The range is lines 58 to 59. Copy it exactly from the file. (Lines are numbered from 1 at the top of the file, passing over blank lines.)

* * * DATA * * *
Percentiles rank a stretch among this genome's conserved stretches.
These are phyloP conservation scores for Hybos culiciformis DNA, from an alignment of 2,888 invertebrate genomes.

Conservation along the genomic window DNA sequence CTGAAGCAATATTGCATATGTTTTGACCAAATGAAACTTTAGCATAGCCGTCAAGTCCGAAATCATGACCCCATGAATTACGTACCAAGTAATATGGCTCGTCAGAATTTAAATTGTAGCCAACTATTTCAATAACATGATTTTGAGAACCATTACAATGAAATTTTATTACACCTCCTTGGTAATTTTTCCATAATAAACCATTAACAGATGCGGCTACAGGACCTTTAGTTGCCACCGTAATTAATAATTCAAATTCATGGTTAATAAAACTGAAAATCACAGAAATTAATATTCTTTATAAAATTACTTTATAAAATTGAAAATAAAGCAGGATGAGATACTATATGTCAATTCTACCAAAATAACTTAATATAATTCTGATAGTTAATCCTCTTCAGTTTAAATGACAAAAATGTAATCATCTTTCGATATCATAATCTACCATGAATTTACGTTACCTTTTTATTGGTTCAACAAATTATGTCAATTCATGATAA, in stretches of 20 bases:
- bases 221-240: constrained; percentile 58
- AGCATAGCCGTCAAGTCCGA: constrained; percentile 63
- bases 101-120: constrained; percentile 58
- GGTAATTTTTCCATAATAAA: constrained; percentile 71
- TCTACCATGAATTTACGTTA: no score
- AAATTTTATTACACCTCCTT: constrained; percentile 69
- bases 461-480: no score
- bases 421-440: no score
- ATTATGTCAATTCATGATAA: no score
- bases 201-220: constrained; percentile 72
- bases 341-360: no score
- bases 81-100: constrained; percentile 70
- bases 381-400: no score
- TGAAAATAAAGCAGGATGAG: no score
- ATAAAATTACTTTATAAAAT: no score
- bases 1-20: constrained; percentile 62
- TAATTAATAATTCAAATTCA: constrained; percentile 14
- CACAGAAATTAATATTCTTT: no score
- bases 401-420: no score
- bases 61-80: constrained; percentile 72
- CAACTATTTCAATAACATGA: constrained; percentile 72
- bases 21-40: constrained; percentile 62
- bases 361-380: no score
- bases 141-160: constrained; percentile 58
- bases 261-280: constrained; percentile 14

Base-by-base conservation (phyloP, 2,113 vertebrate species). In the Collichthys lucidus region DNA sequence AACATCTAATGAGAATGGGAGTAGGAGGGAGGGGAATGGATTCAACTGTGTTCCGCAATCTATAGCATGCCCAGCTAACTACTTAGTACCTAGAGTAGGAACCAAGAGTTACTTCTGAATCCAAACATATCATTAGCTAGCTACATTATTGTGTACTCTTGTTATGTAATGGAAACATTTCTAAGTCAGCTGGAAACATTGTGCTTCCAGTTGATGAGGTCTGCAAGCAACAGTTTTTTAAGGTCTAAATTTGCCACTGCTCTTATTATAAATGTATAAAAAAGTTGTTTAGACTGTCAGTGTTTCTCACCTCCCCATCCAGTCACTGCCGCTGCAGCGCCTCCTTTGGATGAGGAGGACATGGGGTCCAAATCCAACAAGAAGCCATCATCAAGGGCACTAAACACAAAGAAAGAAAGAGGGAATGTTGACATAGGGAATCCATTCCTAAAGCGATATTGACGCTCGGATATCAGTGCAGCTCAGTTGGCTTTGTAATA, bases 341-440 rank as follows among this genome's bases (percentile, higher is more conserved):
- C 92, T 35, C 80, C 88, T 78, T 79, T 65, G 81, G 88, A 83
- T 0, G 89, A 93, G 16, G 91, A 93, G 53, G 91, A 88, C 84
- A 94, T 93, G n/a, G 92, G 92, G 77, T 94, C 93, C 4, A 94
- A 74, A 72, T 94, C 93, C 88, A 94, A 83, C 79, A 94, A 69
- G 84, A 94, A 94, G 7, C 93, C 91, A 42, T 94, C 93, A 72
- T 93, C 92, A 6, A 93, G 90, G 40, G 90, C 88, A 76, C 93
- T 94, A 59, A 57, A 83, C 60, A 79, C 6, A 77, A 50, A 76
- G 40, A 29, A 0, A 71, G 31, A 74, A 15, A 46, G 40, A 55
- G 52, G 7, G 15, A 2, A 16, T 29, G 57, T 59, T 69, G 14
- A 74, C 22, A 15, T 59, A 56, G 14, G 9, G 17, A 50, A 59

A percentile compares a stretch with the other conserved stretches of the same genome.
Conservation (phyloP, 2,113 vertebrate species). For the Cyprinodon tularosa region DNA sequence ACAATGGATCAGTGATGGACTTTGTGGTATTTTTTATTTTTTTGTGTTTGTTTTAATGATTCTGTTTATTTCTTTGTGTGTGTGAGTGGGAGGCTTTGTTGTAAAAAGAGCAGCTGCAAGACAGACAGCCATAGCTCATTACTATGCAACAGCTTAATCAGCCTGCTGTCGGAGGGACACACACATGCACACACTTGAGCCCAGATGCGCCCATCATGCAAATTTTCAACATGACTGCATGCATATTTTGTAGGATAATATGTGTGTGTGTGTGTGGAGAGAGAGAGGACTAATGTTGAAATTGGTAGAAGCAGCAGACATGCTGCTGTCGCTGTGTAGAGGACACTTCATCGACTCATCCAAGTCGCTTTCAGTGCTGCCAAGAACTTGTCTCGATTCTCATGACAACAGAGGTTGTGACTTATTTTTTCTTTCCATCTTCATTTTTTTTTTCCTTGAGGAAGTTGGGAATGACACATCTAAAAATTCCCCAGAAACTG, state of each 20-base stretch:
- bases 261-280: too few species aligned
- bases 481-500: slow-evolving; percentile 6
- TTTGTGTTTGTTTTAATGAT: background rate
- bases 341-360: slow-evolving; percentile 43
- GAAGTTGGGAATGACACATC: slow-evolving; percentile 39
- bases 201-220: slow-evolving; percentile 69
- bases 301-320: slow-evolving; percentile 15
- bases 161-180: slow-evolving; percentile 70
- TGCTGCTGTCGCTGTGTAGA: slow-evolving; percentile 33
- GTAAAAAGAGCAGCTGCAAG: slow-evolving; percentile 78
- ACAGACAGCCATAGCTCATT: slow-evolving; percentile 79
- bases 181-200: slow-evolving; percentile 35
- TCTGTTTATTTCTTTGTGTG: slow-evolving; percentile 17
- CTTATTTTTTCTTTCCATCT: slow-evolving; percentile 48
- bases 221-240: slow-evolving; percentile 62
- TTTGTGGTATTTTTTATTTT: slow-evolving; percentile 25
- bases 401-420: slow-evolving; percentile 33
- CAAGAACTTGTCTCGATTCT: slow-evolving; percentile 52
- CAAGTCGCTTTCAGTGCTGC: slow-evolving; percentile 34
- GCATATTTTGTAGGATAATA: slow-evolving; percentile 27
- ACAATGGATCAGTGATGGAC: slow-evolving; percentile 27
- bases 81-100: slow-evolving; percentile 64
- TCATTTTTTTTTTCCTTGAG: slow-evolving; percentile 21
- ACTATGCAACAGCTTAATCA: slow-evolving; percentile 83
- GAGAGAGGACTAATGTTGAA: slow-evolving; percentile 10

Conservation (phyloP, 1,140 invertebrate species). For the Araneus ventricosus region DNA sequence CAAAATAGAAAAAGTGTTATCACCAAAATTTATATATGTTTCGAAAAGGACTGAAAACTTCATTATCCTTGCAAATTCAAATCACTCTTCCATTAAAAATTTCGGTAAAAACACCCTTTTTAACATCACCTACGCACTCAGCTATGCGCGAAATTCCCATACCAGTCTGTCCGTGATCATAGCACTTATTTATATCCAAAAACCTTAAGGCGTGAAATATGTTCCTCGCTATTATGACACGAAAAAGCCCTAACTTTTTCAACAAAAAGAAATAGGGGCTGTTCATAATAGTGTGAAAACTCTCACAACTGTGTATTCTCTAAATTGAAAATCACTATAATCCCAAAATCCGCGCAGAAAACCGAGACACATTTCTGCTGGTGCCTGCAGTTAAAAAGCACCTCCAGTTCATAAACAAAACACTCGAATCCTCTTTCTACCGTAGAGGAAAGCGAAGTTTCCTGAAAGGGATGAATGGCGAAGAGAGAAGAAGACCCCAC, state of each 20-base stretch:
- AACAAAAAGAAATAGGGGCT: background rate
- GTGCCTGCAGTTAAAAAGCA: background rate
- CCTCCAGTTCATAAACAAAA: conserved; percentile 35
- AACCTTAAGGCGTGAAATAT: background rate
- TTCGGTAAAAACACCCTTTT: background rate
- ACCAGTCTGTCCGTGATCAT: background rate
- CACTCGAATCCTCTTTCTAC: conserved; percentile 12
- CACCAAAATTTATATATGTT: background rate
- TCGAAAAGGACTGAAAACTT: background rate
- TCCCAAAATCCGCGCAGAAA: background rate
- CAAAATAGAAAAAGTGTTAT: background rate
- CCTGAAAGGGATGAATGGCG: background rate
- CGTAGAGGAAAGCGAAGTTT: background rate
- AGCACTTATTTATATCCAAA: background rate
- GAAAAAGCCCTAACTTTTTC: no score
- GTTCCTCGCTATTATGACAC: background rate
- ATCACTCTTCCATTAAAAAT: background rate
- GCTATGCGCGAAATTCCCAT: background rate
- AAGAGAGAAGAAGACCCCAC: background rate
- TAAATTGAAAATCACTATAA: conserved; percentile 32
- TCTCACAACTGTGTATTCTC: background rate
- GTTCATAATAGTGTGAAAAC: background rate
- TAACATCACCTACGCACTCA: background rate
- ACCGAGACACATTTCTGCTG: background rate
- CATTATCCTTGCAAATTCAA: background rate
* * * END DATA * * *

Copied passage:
- bases 401-420: slow-evolving; percentile 33
- CAAGAACTTGTCTCGATTCT: slow-evolving; percentile 52